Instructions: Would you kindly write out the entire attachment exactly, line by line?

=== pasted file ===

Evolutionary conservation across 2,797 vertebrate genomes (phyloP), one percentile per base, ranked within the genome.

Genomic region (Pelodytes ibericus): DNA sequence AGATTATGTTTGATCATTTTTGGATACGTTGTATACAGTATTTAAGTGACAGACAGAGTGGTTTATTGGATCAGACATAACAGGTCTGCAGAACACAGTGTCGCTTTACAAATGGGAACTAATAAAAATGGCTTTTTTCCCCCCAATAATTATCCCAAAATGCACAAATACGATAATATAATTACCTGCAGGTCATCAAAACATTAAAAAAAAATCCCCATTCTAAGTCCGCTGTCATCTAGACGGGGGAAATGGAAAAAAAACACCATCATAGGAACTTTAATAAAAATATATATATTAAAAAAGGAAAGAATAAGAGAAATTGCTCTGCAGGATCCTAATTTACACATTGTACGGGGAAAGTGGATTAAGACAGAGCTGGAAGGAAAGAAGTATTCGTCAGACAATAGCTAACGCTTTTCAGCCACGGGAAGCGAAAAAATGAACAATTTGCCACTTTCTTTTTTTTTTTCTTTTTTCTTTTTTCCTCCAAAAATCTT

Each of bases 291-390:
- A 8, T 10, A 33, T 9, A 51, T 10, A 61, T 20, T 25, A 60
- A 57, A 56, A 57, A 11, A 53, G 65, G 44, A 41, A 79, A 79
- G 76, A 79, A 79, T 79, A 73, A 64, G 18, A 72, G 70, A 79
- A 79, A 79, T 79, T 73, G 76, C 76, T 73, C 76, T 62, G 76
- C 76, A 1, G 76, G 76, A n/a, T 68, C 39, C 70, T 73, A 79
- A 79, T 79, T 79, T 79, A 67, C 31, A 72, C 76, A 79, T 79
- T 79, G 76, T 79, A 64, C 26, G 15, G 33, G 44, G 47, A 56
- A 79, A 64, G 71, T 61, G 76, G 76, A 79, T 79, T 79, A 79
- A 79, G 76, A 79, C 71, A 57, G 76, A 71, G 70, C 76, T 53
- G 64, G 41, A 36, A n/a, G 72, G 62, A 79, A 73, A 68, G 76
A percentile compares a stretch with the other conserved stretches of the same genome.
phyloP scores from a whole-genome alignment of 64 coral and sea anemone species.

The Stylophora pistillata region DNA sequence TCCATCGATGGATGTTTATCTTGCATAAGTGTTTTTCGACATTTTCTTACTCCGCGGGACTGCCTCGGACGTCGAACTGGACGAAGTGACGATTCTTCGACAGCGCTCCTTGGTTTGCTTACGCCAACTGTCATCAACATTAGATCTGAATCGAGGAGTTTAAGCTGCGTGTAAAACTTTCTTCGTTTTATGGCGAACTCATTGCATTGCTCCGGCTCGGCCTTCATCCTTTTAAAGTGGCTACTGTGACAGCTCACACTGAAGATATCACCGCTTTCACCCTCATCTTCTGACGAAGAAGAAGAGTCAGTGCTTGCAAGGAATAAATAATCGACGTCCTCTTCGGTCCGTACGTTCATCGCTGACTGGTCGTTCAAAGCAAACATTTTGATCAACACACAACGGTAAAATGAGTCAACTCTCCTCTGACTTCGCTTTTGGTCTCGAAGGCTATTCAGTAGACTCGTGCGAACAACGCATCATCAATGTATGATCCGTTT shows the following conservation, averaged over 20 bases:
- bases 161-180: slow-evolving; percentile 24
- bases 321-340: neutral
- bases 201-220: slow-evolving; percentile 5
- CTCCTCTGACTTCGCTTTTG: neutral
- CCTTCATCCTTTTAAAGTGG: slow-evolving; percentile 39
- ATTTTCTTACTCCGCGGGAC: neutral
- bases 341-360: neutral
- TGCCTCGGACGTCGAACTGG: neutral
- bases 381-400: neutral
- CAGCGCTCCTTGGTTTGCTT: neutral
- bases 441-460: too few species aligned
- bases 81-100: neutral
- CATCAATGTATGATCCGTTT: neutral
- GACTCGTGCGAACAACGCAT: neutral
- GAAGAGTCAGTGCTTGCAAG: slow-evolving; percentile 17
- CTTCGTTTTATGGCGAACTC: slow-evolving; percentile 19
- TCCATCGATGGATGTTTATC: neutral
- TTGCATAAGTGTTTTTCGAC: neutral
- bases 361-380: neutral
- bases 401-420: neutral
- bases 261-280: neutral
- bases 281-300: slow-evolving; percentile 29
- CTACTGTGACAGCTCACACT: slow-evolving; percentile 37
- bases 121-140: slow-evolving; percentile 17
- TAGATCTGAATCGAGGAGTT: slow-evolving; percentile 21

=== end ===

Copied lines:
Evolutionary conservation across 2,797 vertebrate genomes (phyloP), one percentile per base, ranked within the genome.

Genomic region (Pelodytes ibericus): DNA sequence AGATTATGTTTGATCATTTTTGGATACGTTGTATACAGTATTTAAGTGACAGACAGAGTGGTTTATTGGATCAGACATAACAGGTCTGCAGAACACAGTGTCGCTTTACAAATGGGAACTAATAAAAATGGCTTTTTTCCCCCCAATAATTATCCCAAAATGCACAAATACGATAATATAATTACCTGCAGGTCATCAAAACATTAAAAAAAAATCCCCATTCTAAGTCCGCTGTCATCTAGACGGGGGAAATGGAAAAAAAACACCATCATAGGAACTTTAATAAAAATATATATATTAAAAAAGGAAAGAATAAGAGAAATTGCTCTGCAGGATCCTAATTTACACATTGTACGGGGAAAGTGGATTAAGACAGAGCTGGAAGGAAAGAAGTATTCGTCAGACAATAGCTAACGCTTTTCAGCCACGGGAAGCGAAAAAATGAACAATTTGCCACTTTCTTTTTTTTTTTCTTTTTTCTTTTTTCCTCCAAAAATCTT

Each of bases 291-390:
- A 8, T 10, A 33, T 9, A 51, T 10, A 61, T 20, T 25, A 60
- A 57, A 56, A 57, A 11, A 53, G 65, G 44, A 41, A 79, A 79
- G 76, A 79, A 79, T 79, A 73, A 64, G 18, A 72, G 70, A 79
- A 79, A 79, T 79, T 73, G 76, C 76, T 73, C 76, T 62, G 76
- C 76, A 1, G 76, G 76, A n/a, T 68, C 39, C 70, T 73, A 79
- A 79, T 79, T 79, T 79, A 67, C 31, A 72, C 76, A 79, T 79
- T 79, G 76, T 79, A 64, C 26, G 15, G 33, G 44, G 47, A 56
- A 79, A 64, G 71, T 61, G 76, G 76, A 79, T 79, T 79, A 79
- A 79, G 76, A 79, C 71, A 57, G 76, A 71, G 70, C 76, T 53
- G 64, G 41, A 36, A n/a, G 72, G 62, A 79, A 73, A 68, G 76
A percentile compares a stretch with the other conserved stretches of the same genome.
phyloP scores from a whole-genome alignment of 64 coral and sea anemone species.

The Stylophora pistillata region DNA sequence TCCATCGATGGATGTTTATCTTGCATAAGTGTTTTTCGACATTTTCTTACTCCGCGGGACTGCCTCGGACGTCGAACTGGACGAAGTGACGATTCTTCGACAGCGCTCCTTGGTTTGCTTACGCCAACTGTCATCAACATTAGATCTGAATCGAGGAGTTTAAGCTGCGTGTAAAACTTTCTTCGTTTTATGGCGAACTCATTGCATTGCTCCGGCTCGGCCTTCATCCTTTTAAAGTGGCTACTGTGACAGCTCACACTGAAGATATCACCGCTTTCACCCTCATCTTCTGACGAAGAAGAAGAGTCAGTGCTTGCAAGGAATAAATAATCGACGTCCTCTTCGGTCCGTACGTTCATCGCTGACTGGTCGTTCAAAGCAAACATTTTGATCAACACACAACGGTAAAATGAGTCAACTCTCCTCTGACTTCGCTTTTGGTCTCGAAGGCTATTCAGTAGACTCGTGCGAACAACGCATCATCAATGTATGATCCGTTT shows the following conservation, averaged over 20 bases:
- bases 161-180: slow-evolving; percentile 24
- bases 321-340: neutral
- bases 201-220: slow-evolving; percentile 5
- CTCCTCTGACTTCGCTTTTG: neutral
- CCTTCATCCTTTTAAAGTGG: slow-evolving; percentile 39
- ATTTTCTTACTCCGCGGGAC: neutral
- bases 341-360: neutral
- TGCCTCGGACGTCGAACTGG: neutral
- bases 381-400: neutral
- CAGCGCTCCTTGGTTTGCTT: neutral
- bases 441-460: too few species aligned
- bases 81-100: neutral
- CATCAATGTATGATCCGTTT: neutral
- GACTCGTGCGAACAACGCAT: neutral
- GAAGAGTCAGTGCTTGCAAG: slow-evolving; percentile 17
- CTTCGTTTTATGGCGAACTC: slow-evolving; percentile 19
- TCCATCGATGGATGTTTATC: neutral
- TTGCATAAGTGTTTTTCGAC: neutral
- bases 361-380: neutral
- bases 401-420: neutral
- bases 261-280: neutral
- bases 281-300: slow-evolving; percentile 29
- CTACTGTGACAGCTCACACT: slow-evolving; percentile 37
- bases 121-140: slow-evolving; percentile 17
- TAGATCTGAATCGAGGAGTT: slow-evolving; percentile 21